What is being left behind? It is the worst feeling in the world; one feeling that no one should feel. It makes the spirit want, want something that has passed on, in the books of history, lost. This feeling is one that has been haunting me most of my life, and I know the reason why it is killing me that I could have actually avoided it, but one must live with his/her mistakes. The ill background of my story is based on my moving to Nigeria.
I had it good in America: freedom, nice places to go to, allowance, parties, and of course my own room. All the benefits came tumbling down when my mom popped the question, “do you wanna live in Nigeria?” and I timidly said, ‘yes’ and what a great folly it was. I guess I wanted to explore new things, maybe I was getting bored of receiving all A’s in Mrs. Mason’s class. Although, if I ponder on it well enough I think it was more my mother’s fault; I was ten years old, not a care in the world, and I was eating. When I eat I’m happy, anything you ask me is a guaranteed yes, and that night mom cooked roasted chicken. Come to think of it my mother set me up. I continued my life as if no drastic change is coming to me, I even told Patrick my friend in school that lives on the same street as me. I told him when we were playing video games, he paused the game when I said it and after that he didn’t play as he normally did, no zeal in him, he was obviously devastated by the news. Even in school he wasn’t doing so well after I unveiled my secret; at the end of the 3rd quarter, I didn’t see him on the honor roll as in the previous quarters.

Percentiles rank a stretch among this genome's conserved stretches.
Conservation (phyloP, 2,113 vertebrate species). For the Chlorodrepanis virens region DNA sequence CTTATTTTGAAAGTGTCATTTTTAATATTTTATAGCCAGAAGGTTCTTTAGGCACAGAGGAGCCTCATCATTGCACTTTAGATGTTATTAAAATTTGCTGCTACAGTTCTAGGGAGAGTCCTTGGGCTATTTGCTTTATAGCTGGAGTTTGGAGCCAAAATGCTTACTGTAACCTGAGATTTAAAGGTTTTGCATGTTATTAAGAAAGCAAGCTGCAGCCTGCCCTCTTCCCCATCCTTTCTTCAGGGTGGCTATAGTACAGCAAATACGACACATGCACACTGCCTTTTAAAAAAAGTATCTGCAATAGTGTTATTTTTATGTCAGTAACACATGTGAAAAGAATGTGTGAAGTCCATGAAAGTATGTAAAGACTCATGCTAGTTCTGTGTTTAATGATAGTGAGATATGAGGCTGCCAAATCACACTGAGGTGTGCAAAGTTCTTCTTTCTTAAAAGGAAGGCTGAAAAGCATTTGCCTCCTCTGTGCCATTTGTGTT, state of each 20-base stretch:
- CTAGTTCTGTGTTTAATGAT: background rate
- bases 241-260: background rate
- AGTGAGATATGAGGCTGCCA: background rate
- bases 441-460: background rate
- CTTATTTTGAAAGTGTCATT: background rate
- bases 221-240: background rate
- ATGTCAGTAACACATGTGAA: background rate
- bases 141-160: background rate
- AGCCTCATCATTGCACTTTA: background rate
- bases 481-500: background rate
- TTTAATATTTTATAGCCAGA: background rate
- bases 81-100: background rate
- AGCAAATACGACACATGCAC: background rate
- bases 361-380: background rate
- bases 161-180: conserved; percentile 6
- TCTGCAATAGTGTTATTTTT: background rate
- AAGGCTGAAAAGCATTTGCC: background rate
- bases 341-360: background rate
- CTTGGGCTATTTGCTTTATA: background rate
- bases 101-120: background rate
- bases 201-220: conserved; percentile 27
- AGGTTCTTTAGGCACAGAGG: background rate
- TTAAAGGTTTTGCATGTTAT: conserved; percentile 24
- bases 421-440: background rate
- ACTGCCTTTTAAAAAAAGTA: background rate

School was coming to a quick close and I was happy that I was spending the summer in Nigeria; why would you think that? I started to brag to my friends in school, laughing as I told them; most of them would be staying home to do summer school while I’ll be out and about. I had started packing and the movers started to come in by the flock, moving a table one day, the chairs the next, stripping my house naked. It finally hit me, I’m moving, everything flashed through my mind, and I guess this was what Patrick saw when I told him.
It was time to go, I said goodbye to everybody the previous day, they all looked like a train hit them when I said it, I couldn’t believe this would be the last time that I see them, that’s when I remembered that saying; 20 friends can’t play together for 20 years. I slept through the flight, guess I was bracing myself for whatever would happen in Nigeria. I eventually found out that life was totally different there, weird is the word. If you don’t have a big name you are a nobody.
School in Lagos, Nigeria was a bore, but the thing I…